- Edible horticulture
- Ornamental horticulture
To support growers, Vineland has conducted a series of agronomic trials in 2017 and 2018 to better understand how to grow this crop efficiently. Results on spacing, days to maturity, harvesting, postharvesting and pest management have been compiled into an easy-to-read research update report.
Nature, May 17, 2019
Scientific Reportsvolume 9, Article number: 7522 (2019)
The article can viewed here
Abstract: H. Elsadr, S. Sherif, T. Banks, D. Somers & S. Jayasankar. Maturity date (MD), defined as the duration between the first calendar day of the year and maturity, and fruit development period (FDP), defined as the duration between full bloom and maturity, are highly variable in peach [Prunus persica (L.) Batsch]. There is a need to discover molecular markers associated with these traits in order to enhance the efficiency and reliability of breeding for extending the harvest season in peach. An association mapping population consisting of 132 peach accessions was phenotypically evaluated for MD and FDP, and genotypically characterized using the genotyping-by-sequencing (GBS) approach. The phenotypic and genotypic data collected were used to conduct a genome-wide association study (GWAS). The GWAS identified three SNPs on chromosome 4 that are significantly associated with both FDP and MD. These three SNPs covered a region of 43,067 bp; we referred to this region as the MD/FDP locus. Seven genes were identified in the MD/FDP locus. One or more of these genes is believed to regulate some aspect of maturity in peach. The data reported here is expected to aid in marker-assisted seedling selection (MASS) targeted towards widening peach germplasm for maturity, particularly early maturity.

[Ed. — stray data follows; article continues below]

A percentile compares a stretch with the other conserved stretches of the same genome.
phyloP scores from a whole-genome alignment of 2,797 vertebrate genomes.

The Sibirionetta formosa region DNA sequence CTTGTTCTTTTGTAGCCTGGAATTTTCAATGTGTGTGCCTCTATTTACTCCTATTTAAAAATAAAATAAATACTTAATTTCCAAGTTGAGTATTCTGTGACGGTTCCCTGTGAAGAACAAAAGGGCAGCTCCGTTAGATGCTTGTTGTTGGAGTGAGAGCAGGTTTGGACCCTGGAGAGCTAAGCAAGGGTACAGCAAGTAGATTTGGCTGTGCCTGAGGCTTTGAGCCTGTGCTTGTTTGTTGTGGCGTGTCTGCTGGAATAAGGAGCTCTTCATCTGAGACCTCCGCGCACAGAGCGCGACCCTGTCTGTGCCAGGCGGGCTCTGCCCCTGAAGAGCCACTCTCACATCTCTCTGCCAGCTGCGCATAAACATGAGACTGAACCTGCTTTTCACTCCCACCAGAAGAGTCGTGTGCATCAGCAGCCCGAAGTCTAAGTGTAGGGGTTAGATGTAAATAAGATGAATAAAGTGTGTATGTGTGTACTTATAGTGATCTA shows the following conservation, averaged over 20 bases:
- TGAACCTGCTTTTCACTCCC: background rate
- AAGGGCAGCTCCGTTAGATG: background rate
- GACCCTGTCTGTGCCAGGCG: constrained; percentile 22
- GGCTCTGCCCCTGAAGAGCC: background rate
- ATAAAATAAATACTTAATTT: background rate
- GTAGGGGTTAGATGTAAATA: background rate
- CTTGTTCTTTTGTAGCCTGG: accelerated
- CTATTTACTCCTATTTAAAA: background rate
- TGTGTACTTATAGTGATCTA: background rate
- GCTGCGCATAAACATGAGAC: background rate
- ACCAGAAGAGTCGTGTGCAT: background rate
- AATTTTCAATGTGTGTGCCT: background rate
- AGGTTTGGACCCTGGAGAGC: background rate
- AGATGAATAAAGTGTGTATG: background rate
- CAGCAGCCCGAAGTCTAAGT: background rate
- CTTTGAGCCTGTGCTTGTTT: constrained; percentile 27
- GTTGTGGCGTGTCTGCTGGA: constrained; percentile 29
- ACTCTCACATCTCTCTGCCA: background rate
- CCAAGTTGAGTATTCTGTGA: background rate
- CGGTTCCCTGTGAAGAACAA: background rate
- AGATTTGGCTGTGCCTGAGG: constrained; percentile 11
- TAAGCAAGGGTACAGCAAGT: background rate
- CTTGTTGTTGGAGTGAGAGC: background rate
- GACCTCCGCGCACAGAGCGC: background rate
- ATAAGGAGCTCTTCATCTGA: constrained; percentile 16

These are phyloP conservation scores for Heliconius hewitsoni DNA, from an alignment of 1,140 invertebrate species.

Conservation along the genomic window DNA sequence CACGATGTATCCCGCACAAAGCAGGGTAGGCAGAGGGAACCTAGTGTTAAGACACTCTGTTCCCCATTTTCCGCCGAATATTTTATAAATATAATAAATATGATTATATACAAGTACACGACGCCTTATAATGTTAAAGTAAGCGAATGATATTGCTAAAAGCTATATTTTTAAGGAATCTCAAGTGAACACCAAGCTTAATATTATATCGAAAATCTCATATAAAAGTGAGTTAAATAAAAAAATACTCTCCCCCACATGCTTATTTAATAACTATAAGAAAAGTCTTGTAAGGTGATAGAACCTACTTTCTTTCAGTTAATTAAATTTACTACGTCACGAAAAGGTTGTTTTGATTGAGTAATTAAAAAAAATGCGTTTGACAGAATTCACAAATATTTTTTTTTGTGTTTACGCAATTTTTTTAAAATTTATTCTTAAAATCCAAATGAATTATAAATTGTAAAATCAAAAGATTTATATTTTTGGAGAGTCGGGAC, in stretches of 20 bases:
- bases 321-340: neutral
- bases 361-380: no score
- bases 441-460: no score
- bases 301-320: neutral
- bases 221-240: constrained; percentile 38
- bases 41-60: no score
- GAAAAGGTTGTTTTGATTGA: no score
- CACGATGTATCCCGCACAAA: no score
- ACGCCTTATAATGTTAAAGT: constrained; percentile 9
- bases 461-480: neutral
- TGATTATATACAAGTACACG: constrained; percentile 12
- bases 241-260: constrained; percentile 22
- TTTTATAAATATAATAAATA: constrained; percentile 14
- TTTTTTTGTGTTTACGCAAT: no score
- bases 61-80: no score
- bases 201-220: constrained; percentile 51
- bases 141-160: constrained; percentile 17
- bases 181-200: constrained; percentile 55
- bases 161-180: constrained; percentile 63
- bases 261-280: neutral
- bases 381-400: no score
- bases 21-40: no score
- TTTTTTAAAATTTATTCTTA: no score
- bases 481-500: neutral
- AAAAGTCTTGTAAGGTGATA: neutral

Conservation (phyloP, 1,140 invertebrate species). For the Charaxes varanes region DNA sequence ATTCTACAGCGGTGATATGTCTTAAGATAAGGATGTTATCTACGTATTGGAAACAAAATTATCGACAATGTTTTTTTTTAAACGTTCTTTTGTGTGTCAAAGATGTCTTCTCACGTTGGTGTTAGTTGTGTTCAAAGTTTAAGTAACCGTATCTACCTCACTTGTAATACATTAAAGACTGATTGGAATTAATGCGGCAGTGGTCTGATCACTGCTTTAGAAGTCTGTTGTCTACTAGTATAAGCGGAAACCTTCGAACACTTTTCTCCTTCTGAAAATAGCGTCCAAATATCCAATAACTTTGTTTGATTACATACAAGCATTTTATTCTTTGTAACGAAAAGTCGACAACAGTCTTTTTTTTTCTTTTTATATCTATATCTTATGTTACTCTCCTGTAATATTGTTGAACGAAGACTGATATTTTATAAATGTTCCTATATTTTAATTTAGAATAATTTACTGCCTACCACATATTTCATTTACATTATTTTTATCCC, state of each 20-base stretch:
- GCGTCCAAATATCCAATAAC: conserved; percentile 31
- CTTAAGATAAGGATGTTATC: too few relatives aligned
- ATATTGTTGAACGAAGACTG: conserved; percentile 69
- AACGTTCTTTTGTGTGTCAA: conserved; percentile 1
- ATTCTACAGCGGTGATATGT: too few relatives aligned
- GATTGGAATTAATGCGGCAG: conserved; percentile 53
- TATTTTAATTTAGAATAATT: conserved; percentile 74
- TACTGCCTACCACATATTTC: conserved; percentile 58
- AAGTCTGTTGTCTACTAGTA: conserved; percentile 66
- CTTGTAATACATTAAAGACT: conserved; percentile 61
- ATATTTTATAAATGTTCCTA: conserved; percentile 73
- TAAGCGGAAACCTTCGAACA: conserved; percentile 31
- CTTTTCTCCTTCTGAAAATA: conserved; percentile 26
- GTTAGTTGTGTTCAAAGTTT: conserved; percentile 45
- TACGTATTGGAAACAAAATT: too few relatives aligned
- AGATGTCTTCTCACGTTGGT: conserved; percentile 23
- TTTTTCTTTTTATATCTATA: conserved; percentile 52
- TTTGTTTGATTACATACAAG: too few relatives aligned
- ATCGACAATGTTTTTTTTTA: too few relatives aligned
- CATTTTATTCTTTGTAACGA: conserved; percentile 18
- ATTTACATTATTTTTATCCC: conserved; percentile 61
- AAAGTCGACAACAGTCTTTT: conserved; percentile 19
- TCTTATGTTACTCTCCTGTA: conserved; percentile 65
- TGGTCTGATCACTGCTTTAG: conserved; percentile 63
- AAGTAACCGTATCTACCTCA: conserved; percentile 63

Previous research has identified a need for communication guidelines that bring together research and practical experience. This document highlights best practices when communicating agricultural technology to an audience.
Journal of Sensory Studies, October 5, 2018
The article is available here at a cost.
Abstract: This research enabled the creation of a predictive tool to determine consumer preference based on sensory characteristics and to understanding consumer liking for a large and genetically‐diverse apple population. Over two consecutive years, 71 and 83 apples were profiled using descriptive analysis for aroma, taste, and texture attributes. Sensory maps were created, which clustered apples into four groups with common profiles: aromatic‐sweet, acidic, balanced, and mealy. Acceptance data from 219 consumers was collected on a representative subset of 19 apples and related to the sensory properties through external preference mapping. Two consumers groups were identified both preferring juicy, crisp apple but differing in preference for fresh red apple aroma and sweetness (Group 1, 89%) versus more acidic apples with fresh green apple aroma (Group 2, 11%). For both groups, mealy texture was a strong detractor of liking. Preferred sensory characteristics did not differ based on consumer age, gender, or ethnic heritage.